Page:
Friday, December 4, 2009


Seems like everyone and their brother is blogging about golf lately. Figured I might as well hop on the bandwagon, but not on the subject you may be thinking of. Today's image is an action shot. There no "swinging blades of death" type action, but there is enough to show a finer point of the game. It's a case of what's real and what the mind sees. As you can probably see from the sharp shadow beneath the ball, it was a pretty sunny day when the shot was taken. You can see the hairs on my friend's leg and the ribs of his socks, so we can safely say the shutter speed was relatively high. Now take a look at the putter. There's motion blur in the movement of the putter toward the ball. The two statements don't really go together. High shutter speed and motion blur, unless you're talking Space Shuttle speeds, don't happen in the same frame without some messin' around. All you have to done is isolate the putter head and shaft and add just a little motion blur, making sure you have the blur going in the direction of the swing. It would be just a wee bit dumb to have the blur running on a 45 degree angle if the putter is just skimming along the ground. Adding a mask and making sure the front edge is sharp and all the "motion" is in back of the plane of the stick adds to the realism of the shot. If you think of it beforehand, set the ball close to the cup. If you don't think to do that, create your own hole. Just make an oval at the edge of the image and fill it with black. Add one more layer and hit the top of the cup with a dark brown, curved swipe. Change the Blend Mode to Color and reduce the Opacity to taste. To find out about my thinking of "how" to tell the story, hit the "read more".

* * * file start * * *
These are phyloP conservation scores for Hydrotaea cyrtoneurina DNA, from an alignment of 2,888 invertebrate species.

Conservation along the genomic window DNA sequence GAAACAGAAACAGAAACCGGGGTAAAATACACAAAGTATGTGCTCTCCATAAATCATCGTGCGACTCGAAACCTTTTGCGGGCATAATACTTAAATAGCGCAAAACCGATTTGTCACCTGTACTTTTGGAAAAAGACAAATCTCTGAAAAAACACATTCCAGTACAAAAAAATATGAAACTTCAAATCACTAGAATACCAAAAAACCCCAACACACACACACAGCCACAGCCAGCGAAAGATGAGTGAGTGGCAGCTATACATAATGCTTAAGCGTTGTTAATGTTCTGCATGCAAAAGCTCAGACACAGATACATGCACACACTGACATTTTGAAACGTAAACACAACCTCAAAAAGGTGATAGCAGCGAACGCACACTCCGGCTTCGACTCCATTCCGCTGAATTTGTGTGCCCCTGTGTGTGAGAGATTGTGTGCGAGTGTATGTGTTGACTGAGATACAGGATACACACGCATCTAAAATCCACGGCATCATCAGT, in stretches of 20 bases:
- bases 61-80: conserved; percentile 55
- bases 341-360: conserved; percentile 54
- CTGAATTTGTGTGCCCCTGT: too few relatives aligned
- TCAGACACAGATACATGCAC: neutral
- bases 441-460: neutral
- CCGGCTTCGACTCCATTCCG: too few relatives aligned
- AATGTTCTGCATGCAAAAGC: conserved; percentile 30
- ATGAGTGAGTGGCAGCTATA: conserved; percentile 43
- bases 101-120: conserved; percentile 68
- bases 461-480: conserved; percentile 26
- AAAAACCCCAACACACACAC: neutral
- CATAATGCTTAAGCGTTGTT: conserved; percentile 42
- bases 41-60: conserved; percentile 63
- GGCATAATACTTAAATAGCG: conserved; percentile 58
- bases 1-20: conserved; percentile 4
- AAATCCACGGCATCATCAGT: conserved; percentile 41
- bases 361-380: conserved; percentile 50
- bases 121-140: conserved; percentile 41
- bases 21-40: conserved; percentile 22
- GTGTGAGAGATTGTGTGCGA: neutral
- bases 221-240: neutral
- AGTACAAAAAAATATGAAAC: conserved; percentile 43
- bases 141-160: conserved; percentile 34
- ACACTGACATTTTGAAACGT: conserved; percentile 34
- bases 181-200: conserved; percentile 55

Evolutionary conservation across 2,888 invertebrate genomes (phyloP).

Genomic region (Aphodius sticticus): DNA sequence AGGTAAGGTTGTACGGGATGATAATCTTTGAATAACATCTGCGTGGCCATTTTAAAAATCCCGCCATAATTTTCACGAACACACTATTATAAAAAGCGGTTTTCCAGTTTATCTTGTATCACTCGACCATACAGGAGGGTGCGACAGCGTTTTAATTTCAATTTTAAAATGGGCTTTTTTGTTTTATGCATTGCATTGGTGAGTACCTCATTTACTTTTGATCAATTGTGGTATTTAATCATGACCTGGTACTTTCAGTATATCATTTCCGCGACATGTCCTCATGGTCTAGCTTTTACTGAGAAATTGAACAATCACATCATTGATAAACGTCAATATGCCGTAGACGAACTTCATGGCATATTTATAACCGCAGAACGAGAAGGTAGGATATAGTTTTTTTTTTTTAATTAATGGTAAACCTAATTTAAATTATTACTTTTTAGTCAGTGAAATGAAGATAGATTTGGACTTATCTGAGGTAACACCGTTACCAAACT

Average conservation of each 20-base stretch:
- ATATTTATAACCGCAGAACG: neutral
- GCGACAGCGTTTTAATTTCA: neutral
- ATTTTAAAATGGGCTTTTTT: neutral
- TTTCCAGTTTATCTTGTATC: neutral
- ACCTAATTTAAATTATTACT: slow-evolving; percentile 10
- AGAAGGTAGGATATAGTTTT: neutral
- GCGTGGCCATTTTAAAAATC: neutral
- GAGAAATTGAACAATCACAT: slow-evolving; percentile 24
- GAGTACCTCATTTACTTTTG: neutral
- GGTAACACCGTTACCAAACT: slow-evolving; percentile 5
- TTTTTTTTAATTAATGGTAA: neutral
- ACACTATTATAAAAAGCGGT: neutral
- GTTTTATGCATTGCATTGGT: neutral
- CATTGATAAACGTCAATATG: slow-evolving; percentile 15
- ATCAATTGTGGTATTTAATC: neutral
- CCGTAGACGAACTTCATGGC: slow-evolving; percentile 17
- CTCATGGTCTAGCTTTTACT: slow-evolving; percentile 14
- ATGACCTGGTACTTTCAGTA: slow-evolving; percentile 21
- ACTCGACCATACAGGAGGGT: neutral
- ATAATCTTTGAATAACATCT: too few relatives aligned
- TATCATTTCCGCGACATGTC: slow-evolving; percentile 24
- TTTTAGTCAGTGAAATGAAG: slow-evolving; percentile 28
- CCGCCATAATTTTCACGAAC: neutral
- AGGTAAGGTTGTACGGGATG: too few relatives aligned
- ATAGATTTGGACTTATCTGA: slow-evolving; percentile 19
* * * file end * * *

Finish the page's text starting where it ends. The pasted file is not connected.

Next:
This is another example of telling an entire story with a very small portion of a scene. You really don't need to see the golfer to know what's going on. You don't need the entire putter or the entire hole to understand what the person is trying to achieve. The way to approach this image is to think of the story you're trying to tell, just lile someone authoring a written narrative of the scene. Present the story, add some embellishment (the motion blur), and get out. Leave the reader (viewer) to use their own imagination to "see" the wider shot.

Just one more thing. That golfer who's having a hard time at the moment? There's a reason his yacht is named "Privacy". He's earned it, he (like all of us) deserves it and what happened is none of our business.